Furthermore, students should support the American Jobs Act’s formation of thousands of new internships in the science and math fields.

Even in Houston, companies such as Boeing, Intel, Caterpillar, Dell, General Electric, and others have committed to the President’s vision on taking in more interns than ever before, promising a massive increase in opportunities for all students.

These opportunities are ripe for Cinco students; if you enjoy science or math, take the initiative and call any of the listed companies to ask for an internship. Not only will you beef up your resume and college chances, but it also provides an imperative opportunity to move this community forward together.

The American Jobs Act empowers the forgotten middle-class, an important body of citizens missing for a while in Washington.

The last time the middle-class had a major say in the top executive office was during the presidency of Bill Clinton, who spoke directly to the concerns of middle-class Americans.

In comparison, 2008 candidate Obama’s platform was hinged on bringing well needed change to Washington, rather than a central platform of supporting the middle-class. Now in his last State of the Union address, the President reprioritized his central platform  by mentioning his support for the “middle-class” about 16 times, directly outlining how to help normal, everyday Americans—the power engine of the American economy.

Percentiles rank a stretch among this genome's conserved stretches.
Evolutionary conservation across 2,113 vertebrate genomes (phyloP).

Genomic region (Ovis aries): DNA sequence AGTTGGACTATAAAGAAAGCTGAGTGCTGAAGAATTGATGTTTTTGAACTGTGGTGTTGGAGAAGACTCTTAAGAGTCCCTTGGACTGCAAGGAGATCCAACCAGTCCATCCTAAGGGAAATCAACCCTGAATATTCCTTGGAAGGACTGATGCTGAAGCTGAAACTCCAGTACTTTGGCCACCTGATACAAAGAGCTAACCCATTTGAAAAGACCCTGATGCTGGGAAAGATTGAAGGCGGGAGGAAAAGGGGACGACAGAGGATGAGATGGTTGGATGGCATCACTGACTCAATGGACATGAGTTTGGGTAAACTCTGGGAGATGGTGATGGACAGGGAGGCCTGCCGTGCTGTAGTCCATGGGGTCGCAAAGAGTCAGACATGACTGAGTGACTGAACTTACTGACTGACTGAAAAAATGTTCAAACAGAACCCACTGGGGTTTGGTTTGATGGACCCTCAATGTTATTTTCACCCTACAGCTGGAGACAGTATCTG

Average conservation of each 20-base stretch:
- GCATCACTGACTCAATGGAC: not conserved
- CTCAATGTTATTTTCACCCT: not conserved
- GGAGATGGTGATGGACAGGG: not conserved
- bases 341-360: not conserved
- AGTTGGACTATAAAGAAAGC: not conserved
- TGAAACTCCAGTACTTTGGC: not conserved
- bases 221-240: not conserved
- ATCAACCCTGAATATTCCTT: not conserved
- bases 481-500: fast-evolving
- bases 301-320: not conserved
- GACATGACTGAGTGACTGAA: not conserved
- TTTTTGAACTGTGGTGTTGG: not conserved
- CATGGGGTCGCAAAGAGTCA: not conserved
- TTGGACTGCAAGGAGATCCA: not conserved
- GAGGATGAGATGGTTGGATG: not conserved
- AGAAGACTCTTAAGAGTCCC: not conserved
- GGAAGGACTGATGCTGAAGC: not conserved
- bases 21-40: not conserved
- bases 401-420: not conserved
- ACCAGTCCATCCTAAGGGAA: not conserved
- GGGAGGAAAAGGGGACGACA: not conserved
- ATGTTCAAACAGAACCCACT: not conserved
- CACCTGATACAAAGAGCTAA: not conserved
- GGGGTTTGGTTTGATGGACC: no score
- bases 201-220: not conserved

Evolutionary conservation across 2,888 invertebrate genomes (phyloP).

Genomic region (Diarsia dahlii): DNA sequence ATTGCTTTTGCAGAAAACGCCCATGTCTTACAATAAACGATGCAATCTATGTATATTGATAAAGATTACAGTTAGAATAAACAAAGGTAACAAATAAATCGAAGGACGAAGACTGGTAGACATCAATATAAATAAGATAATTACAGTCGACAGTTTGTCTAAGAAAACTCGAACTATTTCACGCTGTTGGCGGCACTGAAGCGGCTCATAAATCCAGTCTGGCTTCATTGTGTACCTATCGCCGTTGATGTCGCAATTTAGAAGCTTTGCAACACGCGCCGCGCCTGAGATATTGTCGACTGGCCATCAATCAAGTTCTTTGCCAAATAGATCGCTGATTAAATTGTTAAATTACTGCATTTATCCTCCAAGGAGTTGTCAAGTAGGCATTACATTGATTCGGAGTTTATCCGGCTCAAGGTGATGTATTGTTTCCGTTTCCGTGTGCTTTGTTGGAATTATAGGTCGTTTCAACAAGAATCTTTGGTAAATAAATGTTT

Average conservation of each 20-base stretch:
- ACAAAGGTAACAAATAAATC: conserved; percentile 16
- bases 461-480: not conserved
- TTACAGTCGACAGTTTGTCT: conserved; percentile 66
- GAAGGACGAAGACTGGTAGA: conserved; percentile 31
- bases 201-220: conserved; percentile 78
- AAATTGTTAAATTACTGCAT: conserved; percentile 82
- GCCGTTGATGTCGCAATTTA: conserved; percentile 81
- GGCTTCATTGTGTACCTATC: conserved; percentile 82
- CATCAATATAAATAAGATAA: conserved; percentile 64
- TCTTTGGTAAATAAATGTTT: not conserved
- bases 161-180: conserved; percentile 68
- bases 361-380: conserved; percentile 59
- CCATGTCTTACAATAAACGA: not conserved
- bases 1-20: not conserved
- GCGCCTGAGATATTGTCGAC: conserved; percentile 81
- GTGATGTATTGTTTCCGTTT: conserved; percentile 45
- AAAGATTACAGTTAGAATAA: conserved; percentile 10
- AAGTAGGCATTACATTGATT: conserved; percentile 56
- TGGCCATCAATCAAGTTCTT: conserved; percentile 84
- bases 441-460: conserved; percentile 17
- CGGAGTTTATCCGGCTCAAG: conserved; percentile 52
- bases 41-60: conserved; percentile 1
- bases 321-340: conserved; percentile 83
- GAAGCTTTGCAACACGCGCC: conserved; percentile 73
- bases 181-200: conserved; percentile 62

On the other side of the isle during the Republican presidential debate on August 11, not a single candidate even uttered the words “middle class.”

Walking through the halls and paying attention to complaints of fellow Cinco students reveal complaints for better jobs, higher salaries, and healthier working conditions.

Whether the job be flipping burgers at a local McDonalds or grading papers at Kumon, the need for employment is there.

Furthermore as students, the importance of efficient teachers is critical in the classroom since, typically, the quality of education one receives is directly proportional to the success in one’s future.

With shopping complexes like La Centerra so close to home providing items such as frappacinoes, musical instruments, and jobs, Cinco students have an obligation to call their legislators and help to pass the individual components of the American Jobs Act.

Now special interests and lobbyists of the National Rifle Association have been pressuring legislators to pass a bill for all states to honor concealed weapons permits issued by any other state, while 14 million Americans are unemployed and the unemployment rate is a staggering 9.1%.

 The political circus and distractions are all too apparent when putting America back to work is the number one problem.

President Obama and legislators need to work together by passing the individual components of the American Jobs Act and focusing a laser like beam on rebuilding the great American middle-class.